THE QUANTITATIVE STUDY OF MYCORRHIZAL INFECTION
II. THE RELATION OF RATE OF INFECTION AND SPEED OF FUNGAL GROWTH TO PROPAGULE DENSITY, THE MEAN LENGTH OF THE INFECTION UNIT AND THE LIMITING VALUE OF THE FRACTION OF THE ROOT INFECTED
Article first published online: 2 MAY 2006
Volume 96, Issue 1, pages 55–69, January 1984
How to Cite
WALKER, N.A. and SMITH, S. E. (1984), THE QUANTITATIVE STUDY OF MYCORRHIZAL INFECTION. New Phytologist, 96: 55–69. doi: 10.1111/j.1469-8137.1984.tb03543.x
- Issue published online: 2 MAY 2006
- Article first published online: 2 MAY 2006
- (Accepted 7 September 1983)
- Endomycorrhizal infection;
- quantitative modelling
The processes of infection of roots of Trifolium subterr aneum by vesicular–arbuscular mycorrhizas are analysed using a modification of a model presented previously. The modified model uses as dependent variables the fraction of the root length infected and the linear density of infection units. It allows the evaluation of the rate of initiation of new infection units and of the rate of growth of hyphae within the root as functions of time.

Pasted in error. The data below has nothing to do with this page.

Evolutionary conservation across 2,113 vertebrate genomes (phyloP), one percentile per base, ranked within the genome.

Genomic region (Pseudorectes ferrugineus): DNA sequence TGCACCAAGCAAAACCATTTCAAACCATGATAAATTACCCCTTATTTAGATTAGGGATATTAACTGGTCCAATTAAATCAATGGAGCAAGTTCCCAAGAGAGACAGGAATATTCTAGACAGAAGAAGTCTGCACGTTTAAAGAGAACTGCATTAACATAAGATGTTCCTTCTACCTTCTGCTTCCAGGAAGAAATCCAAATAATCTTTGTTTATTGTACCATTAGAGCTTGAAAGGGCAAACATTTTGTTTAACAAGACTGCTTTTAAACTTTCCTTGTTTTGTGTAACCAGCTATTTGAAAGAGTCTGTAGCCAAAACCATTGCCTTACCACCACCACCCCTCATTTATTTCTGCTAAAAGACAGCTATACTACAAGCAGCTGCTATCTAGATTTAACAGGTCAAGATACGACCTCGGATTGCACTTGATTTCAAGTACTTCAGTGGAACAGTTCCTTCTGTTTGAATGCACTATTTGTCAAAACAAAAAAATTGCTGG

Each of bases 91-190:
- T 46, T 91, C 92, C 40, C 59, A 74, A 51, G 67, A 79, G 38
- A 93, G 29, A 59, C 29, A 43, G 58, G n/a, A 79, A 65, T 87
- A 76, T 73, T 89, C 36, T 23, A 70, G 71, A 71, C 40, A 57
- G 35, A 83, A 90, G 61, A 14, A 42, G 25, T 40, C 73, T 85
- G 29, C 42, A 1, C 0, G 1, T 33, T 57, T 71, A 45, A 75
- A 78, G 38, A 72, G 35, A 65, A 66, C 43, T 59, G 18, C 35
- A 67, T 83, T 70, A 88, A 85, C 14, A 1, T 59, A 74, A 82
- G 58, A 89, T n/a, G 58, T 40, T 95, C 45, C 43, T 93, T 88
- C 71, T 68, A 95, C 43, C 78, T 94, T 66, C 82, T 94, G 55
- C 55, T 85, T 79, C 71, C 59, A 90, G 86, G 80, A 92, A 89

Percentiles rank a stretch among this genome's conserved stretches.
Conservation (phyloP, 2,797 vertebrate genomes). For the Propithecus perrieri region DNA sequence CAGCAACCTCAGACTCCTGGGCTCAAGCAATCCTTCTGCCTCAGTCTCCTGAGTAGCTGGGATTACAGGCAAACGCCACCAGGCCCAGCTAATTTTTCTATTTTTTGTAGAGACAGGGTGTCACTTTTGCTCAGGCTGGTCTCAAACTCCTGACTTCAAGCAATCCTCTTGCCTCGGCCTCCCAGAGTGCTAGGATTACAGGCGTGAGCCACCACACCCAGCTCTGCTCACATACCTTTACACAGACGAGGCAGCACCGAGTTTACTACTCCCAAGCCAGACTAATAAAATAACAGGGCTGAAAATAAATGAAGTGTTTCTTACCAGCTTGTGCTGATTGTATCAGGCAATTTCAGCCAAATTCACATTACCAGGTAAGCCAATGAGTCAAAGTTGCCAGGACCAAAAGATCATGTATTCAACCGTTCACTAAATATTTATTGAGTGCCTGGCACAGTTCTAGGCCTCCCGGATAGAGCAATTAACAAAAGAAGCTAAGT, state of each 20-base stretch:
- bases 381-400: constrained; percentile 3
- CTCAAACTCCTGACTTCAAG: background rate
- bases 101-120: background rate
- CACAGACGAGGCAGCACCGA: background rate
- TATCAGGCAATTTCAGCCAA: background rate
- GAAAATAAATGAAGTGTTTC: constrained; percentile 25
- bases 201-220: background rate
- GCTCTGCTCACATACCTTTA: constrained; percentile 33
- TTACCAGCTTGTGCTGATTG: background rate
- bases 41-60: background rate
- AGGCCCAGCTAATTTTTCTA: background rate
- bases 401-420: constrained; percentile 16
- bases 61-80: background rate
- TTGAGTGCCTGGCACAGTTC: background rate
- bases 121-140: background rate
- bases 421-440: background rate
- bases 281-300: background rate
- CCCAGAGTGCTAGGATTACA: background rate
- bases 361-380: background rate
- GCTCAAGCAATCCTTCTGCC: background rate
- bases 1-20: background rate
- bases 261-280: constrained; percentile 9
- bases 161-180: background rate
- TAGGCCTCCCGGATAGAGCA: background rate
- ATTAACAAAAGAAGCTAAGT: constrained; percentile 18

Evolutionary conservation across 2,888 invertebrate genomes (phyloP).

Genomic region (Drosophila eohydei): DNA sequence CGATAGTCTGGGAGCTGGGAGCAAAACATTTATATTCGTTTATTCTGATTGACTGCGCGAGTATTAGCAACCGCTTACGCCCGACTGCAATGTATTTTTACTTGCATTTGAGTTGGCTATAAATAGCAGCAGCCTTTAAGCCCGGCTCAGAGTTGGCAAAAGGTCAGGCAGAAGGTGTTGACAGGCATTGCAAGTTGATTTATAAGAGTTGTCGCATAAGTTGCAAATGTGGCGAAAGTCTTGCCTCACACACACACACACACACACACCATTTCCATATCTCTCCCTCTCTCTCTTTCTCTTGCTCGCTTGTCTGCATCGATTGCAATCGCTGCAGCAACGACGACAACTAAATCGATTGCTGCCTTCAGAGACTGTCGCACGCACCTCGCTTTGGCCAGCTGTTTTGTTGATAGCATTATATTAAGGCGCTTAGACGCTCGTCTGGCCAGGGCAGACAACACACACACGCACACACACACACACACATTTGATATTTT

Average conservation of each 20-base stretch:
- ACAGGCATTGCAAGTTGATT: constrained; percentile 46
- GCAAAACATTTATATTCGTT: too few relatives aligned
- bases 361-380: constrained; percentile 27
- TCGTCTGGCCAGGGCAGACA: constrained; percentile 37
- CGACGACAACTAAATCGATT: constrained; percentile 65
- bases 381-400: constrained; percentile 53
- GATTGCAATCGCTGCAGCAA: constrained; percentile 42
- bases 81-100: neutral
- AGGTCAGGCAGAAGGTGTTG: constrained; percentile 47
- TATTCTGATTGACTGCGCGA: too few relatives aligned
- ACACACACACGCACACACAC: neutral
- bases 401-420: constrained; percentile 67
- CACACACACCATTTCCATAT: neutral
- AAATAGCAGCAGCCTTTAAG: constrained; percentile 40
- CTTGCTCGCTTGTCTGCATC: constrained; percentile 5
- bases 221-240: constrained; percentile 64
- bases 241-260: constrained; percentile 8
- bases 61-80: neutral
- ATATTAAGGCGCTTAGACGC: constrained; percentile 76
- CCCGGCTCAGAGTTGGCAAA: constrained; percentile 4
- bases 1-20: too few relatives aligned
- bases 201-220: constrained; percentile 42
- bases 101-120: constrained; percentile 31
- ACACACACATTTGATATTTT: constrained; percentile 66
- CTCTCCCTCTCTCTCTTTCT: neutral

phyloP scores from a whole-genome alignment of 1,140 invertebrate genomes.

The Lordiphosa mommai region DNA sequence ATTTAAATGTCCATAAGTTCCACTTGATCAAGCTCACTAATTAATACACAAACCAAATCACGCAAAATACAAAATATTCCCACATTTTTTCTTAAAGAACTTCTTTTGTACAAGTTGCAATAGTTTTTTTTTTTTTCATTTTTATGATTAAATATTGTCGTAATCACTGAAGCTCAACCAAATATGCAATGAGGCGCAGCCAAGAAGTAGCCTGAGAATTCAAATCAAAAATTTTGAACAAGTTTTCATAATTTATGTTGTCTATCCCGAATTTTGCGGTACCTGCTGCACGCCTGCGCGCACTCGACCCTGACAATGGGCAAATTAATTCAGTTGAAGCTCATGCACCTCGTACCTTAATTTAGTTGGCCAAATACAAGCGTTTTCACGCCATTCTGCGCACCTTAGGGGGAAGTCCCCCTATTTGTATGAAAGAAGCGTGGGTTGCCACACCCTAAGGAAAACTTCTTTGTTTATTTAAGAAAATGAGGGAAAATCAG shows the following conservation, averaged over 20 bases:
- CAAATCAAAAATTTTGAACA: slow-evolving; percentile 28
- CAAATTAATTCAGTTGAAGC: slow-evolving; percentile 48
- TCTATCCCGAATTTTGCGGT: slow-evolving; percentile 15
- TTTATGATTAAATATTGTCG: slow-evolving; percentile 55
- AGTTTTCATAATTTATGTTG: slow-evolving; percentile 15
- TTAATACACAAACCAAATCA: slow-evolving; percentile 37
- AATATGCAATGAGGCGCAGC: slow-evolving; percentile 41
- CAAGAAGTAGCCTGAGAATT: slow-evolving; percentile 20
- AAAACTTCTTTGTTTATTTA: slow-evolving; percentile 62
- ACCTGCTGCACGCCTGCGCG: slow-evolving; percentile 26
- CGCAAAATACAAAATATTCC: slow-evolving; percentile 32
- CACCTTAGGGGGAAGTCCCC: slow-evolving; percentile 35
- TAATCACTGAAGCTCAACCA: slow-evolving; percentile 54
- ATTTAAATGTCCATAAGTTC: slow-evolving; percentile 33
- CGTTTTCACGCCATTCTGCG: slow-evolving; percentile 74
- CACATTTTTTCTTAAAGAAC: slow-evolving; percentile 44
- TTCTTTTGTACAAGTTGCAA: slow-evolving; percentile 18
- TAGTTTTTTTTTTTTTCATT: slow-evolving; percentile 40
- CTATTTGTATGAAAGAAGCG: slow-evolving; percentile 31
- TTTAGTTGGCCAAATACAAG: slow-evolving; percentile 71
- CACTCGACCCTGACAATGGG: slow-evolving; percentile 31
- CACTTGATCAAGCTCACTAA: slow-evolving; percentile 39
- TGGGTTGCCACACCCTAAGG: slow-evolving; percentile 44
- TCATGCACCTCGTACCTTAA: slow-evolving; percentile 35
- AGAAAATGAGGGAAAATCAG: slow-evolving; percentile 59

The model is applied to data for T. subterraneum grown in a 20-foid range of densities of randomly-mixed propagules in soil; we show the rate of initiation of new infection units in both main and lateral roots was proportional to the propagule density over short periods (5 to 11 day). However, the rate of initiation of infection units in main roots during this period was approximately half that in lateral roots. The rate of growth of hyphae in the root did not depend on the propagule density.
As the main roots ceased to grow, both rates of infection and of mycelial growth fell: these rates did not fall for lateral roots during the 26 days of the experiment. The results raise the question of the dependence of mycelial growth-rate on the age of the infection unit, which is discussed.
The model predicts that the fraction of the root length infected approaches asymptotically a value less than one, as has been repeatedly observed. Other models require arbitrary modification to accommodate such findings.